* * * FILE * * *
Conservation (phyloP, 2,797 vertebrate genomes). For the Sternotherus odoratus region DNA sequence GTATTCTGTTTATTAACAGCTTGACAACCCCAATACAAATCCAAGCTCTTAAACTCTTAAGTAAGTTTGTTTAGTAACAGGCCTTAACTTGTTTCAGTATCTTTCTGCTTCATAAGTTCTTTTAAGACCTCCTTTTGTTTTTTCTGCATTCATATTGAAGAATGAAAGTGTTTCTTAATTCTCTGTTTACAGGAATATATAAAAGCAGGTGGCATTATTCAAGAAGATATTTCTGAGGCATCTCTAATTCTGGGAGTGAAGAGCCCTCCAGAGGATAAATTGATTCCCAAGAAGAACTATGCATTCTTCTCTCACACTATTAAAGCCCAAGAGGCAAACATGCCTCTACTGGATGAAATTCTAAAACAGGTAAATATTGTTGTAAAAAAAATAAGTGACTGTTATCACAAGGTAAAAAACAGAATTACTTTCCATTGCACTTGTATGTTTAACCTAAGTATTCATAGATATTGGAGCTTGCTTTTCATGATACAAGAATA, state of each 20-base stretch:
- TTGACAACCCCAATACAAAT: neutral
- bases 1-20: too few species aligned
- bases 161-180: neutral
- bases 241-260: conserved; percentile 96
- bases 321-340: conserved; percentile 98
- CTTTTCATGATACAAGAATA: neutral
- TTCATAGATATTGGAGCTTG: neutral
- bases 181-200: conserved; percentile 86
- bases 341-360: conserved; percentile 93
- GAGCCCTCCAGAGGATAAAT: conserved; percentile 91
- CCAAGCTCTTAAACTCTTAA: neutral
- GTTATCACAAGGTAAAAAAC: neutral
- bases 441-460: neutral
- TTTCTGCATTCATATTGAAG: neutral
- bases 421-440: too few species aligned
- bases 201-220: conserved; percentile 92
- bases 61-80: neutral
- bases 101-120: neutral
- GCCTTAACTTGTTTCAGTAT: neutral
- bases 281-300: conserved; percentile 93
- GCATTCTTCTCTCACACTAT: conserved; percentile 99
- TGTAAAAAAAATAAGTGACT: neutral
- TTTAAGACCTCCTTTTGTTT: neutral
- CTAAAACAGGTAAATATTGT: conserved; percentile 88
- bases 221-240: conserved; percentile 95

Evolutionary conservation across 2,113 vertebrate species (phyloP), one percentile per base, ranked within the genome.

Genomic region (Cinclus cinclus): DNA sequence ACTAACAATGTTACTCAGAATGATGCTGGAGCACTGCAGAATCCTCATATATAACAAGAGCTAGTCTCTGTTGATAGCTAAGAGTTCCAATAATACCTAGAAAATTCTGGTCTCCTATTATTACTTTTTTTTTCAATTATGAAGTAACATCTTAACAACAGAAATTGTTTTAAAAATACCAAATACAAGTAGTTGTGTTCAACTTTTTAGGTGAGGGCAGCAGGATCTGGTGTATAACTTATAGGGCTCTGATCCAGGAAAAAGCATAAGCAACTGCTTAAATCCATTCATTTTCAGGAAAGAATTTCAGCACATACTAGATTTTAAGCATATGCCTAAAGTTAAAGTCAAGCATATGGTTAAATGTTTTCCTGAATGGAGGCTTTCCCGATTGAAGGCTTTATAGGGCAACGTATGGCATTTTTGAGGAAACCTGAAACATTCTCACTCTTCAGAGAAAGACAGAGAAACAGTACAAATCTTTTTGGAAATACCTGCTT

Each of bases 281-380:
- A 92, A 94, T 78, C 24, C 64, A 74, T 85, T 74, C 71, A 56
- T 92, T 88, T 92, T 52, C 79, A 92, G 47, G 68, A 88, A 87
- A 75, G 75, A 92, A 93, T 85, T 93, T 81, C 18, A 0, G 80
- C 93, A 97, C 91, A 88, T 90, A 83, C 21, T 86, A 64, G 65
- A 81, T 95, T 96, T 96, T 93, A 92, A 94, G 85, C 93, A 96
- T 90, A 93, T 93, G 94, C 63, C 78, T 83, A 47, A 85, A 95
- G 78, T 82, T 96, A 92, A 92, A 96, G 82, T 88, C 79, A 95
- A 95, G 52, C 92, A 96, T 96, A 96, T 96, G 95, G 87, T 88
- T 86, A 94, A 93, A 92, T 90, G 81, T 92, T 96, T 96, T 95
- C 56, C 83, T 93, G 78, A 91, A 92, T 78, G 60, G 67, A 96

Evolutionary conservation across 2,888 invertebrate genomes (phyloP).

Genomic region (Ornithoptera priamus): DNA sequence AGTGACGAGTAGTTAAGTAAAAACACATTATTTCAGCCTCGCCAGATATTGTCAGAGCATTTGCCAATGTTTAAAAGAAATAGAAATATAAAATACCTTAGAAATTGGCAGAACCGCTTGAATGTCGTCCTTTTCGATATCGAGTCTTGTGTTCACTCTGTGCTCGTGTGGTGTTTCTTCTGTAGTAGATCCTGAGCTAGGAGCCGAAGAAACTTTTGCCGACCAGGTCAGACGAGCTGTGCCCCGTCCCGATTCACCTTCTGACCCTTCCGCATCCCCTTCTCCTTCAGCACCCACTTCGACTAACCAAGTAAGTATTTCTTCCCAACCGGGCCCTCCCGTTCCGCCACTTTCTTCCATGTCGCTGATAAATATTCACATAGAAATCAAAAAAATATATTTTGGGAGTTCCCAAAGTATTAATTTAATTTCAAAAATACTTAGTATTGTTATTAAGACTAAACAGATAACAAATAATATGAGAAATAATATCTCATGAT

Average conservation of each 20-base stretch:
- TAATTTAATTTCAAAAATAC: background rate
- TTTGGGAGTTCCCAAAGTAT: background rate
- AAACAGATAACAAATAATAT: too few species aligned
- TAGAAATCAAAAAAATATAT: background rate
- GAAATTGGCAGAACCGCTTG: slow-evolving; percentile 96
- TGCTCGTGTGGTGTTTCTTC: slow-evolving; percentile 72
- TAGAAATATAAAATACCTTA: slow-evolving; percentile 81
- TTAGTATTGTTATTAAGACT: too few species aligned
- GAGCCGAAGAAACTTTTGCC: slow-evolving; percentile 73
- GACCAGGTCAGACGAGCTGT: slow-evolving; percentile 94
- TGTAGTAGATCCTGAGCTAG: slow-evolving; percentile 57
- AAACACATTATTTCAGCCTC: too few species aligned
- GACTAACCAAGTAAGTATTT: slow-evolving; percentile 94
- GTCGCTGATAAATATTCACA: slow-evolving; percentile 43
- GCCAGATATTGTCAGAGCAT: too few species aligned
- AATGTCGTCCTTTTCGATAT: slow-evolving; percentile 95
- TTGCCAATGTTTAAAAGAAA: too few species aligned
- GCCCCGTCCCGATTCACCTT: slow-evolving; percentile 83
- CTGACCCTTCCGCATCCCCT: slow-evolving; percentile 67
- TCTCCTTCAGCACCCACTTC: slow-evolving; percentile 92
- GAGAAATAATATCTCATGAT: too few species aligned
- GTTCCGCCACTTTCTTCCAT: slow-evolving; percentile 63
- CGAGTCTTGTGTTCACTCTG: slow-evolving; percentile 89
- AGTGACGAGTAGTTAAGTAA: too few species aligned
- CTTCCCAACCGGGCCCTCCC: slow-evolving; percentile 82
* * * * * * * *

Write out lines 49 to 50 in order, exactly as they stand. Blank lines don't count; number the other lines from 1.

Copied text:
- TAGAAATATAAAATACCTTA: slow-evolving; percentile 81
- TTAGTATTGTTATTAAGACT: too few species aligned